Thursday, October 1, 2015

Central Park: getting it running!

Like a rat in a cage desperate for a food pellet but wary of the button that last shocked her, I stood pensively by Central Park.
I needed to play!!!!!!!!!!!

As oft with line voltage issues, I bring in external help to assist and verify.  I've been zapped a few times, and I want to limit it as much as possible.  We don't need any after school specials about how kids should avoid getting involved in pinball for fear of death by electrocution.

We put a lede on the door frame and started testing to find the short.  At first I thought the short was before the door connector, but it turns out it was the coin chute shorting to the metal frame.
Let that sink in:  metal coin chute, metal switches, metal door, and LINE VOLTAGE RUNNING THROUGH IT ALL.
I am going to be disconnecting the coin door wires altogether.  No point having extra line voltage running to the front.
As well, removing the slam tilt connection from the coin door.  Also line voltage.
I will just leave it at the start button.
This is a 1966 game.  No one cares for classic coin action startup behaviour and such, let's just get playing!

the jammed coin switch
In addition I took out the single piece of dried electrical tape buffering the metal button to the line voltage switch stack.  Replaced it with 5 layers of thick fresh electrical tape, and realigned the fish paper.
Once the jam was cleared the front was no longer electrifying!
I still want to do those mods to reduce the chance of future issues.  As it sits, it is one kid with a quarter away from fudging their way to an electric shock.

Oh hey, did I mention we got the game working?

The last barrier to getting the startup going was the "ball on" stack. 
A solenoid pulls down a lever that lets all of the balls queue up to the shooter lane.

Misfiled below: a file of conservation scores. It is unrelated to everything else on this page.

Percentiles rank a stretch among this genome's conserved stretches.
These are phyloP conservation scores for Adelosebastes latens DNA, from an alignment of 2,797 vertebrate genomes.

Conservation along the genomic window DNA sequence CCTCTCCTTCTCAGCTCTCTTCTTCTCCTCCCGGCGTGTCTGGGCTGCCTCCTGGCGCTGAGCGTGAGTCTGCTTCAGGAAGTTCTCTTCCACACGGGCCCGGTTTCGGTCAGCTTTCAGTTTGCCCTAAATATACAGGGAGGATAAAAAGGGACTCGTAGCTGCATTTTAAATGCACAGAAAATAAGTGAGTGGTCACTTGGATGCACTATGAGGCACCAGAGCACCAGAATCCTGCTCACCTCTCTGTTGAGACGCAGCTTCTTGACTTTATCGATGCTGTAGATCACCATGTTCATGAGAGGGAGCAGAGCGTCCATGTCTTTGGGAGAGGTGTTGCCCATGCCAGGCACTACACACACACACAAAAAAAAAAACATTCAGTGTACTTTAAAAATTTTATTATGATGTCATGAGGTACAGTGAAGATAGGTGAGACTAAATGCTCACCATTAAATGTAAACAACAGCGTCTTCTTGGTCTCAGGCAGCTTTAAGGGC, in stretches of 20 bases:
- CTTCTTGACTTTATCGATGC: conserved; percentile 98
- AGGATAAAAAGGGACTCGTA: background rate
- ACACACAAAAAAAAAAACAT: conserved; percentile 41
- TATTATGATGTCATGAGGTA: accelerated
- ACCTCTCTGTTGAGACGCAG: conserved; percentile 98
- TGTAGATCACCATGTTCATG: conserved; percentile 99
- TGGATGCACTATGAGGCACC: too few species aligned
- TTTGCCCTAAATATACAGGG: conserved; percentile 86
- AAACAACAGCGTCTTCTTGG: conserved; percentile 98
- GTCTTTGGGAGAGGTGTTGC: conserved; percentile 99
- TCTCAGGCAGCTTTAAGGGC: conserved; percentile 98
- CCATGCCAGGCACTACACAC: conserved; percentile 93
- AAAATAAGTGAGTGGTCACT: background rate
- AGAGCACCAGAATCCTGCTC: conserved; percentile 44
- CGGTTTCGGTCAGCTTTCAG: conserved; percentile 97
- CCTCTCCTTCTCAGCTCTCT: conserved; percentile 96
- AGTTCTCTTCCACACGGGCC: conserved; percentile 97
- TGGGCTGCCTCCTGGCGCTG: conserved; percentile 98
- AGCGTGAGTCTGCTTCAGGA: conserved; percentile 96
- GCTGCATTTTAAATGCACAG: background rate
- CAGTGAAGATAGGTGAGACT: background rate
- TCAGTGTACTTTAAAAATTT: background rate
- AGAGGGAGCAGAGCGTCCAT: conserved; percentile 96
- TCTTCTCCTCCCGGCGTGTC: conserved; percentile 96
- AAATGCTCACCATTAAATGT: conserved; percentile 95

here is how it was when I started:
how we found it, resting position

bent in to shape
At the bottom of the photos you can see the metal bit that pushes the stack outward.  That pulls out and closes the stack, and lets the balls in to play.
That solenoid is buzzy and stays active until any points are scored. (It's locked until the 10 or 1 point relays fire)

oh right the credit unit

One other thing required to get it running properly:  this buggy little credit unit.
Not only is the clock spring wound around the post on the cog, but there is a DELIBERATE short such that it will continually decriment the stepper past the zero position.
Let's look at one special detail in that photo:
well hello dancing wires

You can see the two wires at the front/top are BRAIDED TOGETHER.  When the switch hits zero position, the gap opens and thus the solenoid is not allowed to lower it any further.  Braiding the two wires together means it will ALWAYS be able to move past zero position, which is why we ended up with the overextension of the stepper, and a short amongst the switch plates.

Someone did this on purpose.  They are my nemesis.

With that all taken care of, the game played!

Some problems:
On the left (yellow) bank, numbers 1 and 2 were not going out when hit.  Under the playfield I closed those relays manually and they locked on.  (each number, 1-10, has their own relay.)
After that, those numbers work A-Ok.  They always say that the best maintenance for an EM is to play it regularly, and I think this is one of those situations.

After that, one big thing that immediately stood out was that when the green (right) number bank was completed, everything reset.  The left, when completed, would not reset.
I took a look at the bank of 1-5 relays and thought there might be a switch, like Surf Champ, where if all are on, it indicates that the bank is complete, triggering something else.

Here is the bank of 1-5, under the playfield.

these Gottlieb banks have these handy screws that allow you to readily rotate them to a more serviceable position.

I saw this odd switch poking at relay #2.  I had a very hard time seeing what it was up to though, even with the grace of pulling the relay bank outward.
well hello switch, you look like you do something!

from the other side, I added probes to make sure I could test the switch connection
So this switch had issues.  It was not closing when the #2 relay dropped, so with a bit of cleaning and bending I got it working.
Closed the machine, pressed start and...  BUZZZZZ the coil was locking on!  Easy fix though:  I had forgot to resecure the screws for that relay bank.  duhhh
That taken care of, game started properly.
And while this wasn't the fix I needed, it did help.

That odd switch I found was just used by the X relay reset sequence, so that game was no reseting certain cases a little bit better.

So there are still a few big issues:
The 1-3-5 rollovers just resets the yellow./left bank outright.
some of the rollovers lights all available, instead of just a single.
The left/yellow bank doesn't reset on completion, ubt the right/green resets all on completion.
the #7 light socket has issues, probably needs to be replaced

 so, plenty to look in to!

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